The Tale of Kitty Clark: And Some Brand Spankin’ New Research

workplace victimization

$3 billion to $35.4 billion. Keep that number in the back of your mind. We’ll get there in a minute. For now, I want you to use your mind’s eye to imagine the following:

Long straggly, dirty blond hair, gum chewing, ripped bell bottom jeans, flannel shirts, usually bare footed, trash-talking 8th grader. Even the teachers feared her. She never went to her classes. She was always roaming the halls looking for trouble. A smoker at the age of 11 or 12.

Getting a picture?

That’s how my mom described her.

Her name was Kitty Clark. And she was bad news with a bad attitude.

On at least one occasion, Kitty threatened to “roll her down the hall.” Yikes.  I’m forced to assume rolling someone down the hall is the 1973 equivalent of opening a can of whoop@$$ on someone. You don’t want to be rolled down that hall.

I can just imagine a string-bean 12-year-old version of my mother desperately attempting to diffuse the situation: “This is all just a big misunderstanding, Kitty! Really!” Poor thing.

Kitty was a bully. No doubt about it. So why am I recounting the tale of Kitty Clark on a talent/HR blog? Because bullying happens at work (it’s called workplace victimization), and there’s some new research on the topic that’s worth you at least reading the rest of this post. I’ll prove it—before you assume you’ve got 99 problems and a workplace bully ain’t 1…

Think back to that hefty dollar amount:

$3 billion to $35.4 billion.

That’s International Labour Organisation’s (ILO)  estimate for the annual cost for workplace victimization worldwide. $3 billion to $35.4 billion every single year. It’s not like we had other great uses for that cash anyways… WRONG.

Here are the key take-aways from the research:

1. High performers are more likely to experience workplace victimization. Which means if you don’t have your ear to the ground and/or you don’t do anything about workplace victimization, retaining that top talent could be more challenging/costly.

2. No one (except the boss) likes a rate buster. This pattern of victimizing of top performers seems to be related to social comparison. When there is a high degree of social comparison in the team/company, high performers are more likely to be targeted.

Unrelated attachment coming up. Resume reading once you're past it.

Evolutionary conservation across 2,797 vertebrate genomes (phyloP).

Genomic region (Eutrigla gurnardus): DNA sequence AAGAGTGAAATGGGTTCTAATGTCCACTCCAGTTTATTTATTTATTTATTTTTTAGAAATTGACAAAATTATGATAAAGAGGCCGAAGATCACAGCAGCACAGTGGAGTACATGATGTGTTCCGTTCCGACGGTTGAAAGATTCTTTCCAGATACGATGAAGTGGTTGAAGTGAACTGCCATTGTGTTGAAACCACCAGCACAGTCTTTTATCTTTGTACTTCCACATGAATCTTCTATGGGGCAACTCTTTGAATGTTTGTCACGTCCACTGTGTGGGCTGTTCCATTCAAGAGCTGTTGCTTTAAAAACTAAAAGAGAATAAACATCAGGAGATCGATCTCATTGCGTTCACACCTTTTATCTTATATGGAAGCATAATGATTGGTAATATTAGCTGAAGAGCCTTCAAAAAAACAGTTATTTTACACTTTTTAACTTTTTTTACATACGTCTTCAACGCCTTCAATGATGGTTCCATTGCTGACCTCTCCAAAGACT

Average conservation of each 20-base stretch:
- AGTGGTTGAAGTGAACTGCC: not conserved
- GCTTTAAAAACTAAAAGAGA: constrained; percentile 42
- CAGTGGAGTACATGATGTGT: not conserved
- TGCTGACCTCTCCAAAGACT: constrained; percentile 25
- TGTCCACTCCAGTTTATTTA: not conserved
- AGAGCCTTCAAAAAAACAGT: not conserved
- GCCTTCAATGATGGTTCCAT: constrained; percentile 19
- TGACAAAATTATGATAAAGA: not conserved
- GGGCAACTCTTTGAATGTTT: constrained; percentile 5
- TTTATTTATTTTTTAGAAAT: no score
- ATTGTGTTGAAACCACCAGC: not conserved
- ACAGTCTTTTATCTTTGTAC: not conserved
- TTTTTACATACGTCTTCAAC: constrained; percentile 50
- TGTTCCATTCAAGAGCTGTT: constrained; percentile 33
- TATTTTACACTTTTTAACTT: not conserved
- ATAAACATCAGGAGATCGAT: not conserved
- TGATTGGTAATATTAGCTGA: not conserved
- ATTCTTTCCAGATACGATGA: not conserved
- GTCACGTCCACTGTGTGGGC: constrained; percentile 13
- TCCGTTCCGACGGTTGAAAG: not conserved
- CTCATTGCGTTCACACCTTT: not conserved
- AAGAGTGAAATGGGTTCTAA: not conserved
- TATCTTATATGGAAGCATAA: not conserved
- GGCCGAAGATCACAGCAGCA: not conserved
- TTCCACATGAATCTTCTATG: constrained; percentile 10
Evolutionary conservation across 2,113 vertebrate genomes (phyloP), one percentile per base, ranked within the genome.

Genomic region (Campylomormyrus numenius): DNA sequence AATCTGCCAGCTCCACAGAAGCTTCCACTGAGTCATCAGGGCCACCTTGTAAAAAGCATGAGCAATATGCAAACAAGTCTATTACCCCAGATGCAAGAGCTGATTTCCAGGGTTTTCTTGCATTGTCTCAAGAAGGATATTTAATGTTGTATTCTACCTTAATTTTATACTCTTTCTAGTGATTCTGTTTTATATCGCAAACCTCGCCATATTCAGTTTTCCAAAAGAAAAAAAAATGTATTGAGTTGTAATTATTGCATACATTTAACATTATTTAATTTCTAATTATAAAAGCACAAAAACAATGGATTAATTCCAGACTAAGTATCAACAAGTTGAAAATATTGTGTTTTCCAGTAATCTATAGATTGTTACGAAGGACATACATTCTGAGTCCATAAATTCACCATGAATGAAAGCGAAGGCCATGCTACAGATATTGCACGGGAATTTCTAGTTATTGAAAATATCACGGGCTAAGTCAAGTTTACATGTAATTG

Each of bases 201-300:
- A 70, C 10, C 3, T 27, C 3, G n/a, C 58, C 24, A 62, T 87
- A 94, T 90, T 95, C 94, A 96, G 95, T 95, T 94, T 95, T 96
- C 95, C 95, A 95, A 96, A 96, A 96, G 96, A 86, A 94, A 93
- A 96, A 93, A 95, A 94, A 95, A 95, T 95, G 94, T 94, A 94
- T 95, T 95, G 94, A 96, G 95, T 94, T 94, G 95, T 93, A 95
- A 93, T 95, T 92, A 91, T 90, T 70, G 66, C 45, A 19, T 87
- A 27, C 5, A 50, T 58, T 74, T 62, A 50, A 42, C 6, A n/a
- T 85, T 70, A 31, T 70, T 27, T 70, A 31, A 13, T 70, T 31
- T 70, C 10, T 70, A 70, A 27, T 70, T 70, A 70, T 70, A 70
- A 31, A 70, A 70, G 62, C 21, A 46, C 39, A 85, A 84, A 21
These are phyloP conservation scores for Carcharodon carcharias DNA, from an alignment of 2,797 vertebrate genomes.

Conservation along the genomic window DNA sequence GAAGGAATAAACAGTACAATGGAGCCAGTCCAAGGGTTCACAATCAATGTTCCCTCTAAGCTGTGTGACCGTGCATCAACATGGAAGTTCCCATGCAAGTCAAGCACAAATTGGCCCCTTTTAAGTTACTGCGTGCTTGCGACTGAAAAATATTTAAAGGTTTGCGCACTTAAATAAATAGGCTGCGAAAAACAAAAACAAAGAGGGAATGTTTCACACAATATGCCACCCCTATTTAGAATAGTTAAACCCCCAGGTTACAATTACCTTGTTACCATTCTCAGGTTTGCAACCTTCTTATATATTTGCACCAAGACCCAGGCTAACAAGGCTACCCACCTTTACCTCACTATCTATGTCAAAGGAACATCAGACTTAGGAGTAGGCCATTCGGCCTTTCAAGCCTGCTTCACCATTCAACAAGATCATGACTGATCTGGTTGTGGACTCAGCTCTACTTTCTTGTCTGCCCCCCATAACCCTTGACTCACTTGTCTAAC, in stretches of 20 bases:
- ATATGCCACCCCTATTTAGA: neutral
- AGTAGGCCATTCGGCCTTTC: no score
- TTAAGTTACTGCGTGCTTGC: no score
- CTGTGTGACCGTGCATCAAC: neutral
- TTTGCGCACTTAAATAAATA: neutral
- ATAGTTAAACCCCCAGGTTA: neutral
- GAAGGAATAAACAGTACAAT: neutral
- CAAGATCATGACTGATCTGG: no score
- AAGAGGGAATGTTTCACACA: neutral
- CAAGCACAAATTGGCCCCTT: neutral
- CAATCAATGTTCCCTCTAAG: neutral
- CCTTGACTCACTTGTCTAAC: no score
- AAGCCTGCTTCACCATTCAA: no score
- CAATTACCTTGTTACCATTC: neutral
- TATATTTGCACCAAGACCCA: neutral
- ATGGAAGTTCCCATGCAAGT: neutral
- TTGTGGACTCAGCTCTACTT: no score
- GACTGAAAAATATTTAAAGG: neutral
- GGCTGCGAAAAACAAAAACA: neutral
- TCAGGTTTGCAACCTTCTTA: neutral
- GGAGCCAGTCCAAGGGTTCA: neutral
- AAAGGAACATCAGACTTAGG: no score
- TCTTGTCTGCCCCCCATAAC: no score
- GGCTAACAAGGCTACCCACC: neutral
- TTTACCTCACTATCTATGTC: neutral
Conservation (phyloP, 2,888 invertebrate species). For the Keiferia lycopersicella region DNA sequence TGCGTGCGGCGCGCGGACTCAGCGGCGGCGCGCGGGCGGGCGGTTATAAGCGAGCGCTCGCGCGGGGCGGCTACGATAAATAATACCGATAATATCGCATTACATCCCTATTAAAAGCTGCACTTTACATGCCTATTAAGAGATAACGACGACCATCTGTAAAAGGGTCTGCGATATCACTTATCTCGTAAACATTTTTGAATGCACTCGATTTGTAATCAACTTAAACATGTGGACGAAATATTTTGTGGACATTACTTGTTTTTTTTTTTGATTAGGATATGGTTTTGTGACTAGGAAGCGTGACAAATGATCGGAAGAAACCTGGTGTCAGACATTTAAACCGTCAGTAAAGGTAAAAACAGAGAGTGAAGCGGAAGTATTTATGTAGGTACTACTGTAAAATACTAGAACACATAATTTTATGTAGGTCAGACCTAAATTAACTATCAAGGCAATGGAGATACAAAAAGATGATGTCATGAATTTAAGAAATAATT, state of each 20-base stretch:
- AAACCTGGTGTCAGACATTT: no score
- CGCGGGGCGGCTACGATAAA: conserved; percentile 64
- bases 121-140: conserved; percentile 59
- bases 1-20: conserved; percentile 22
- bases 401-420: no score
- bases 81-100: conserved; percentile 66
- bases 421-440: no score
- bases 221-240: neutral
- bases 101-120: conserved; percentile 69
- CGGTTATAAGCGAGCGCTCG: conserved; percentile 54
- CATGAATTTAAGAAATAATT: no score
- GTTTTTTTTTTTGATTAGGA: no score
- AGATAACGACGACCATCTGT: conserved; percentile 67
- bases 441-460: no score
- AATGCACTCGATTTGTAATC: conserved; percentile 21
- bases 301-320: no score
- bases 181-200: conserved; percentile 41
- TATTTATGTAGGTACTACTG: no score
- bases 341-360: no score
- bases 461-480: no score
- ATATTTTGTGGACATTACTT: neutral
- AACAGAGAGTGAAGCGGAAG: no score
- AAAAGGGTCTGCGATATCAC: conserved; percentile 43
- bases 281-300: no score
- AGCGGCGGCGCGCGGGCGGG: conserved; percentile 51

3. All is not lost. There are suggestions for what the victimized employee and that employee’s manager can do to minimize the risk/snuff it out:

a. Employee: Avoid the spotlight. Downplay accomplishments. Be humble around your coworkers.

b. Managers: Focus on the importance of the team as a whole. If you have an employee that’s being targeted, scale back competition within your team and ramp up your social gatherings and focus on team building.

Enough nerd stuff. I want to know more about this Kitty character. What ever happened to her? I hope the fear mongering was just a phase.  Maybe she was just having a rough go of it. Maybe things turned around for her.

Who am I kidding… she’s probably a ruthless HR pro and avid FOT reader!

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Chelsea Rowe
Chelsea Rowe is the Leadership Development Specialist at Kinetix, where she is charged with creating a disruptive leadership development program that turns heads. She combines the science with practical hard-knocks lessons to turn managers from cat herders to kick-ass people leaders. Connect with her on LinkedIn to start a conversation or check out her blog at www.chelsea-rowe.com.

2 Comments

  1. kd says:

    I’d be interested to know more about the conditions (company size, country, etc.) that this type of bullying occurs in. In my experience in the US, someone who is clearly a top performer will no doubt experience some back biting from the crowd, but it usually stops well short of bullying due to the fact that most folks understand the percpetion of the pecking order.

    Would also be interested to know the profile of the type of manager who let’s it happen.

    KD

    Reply

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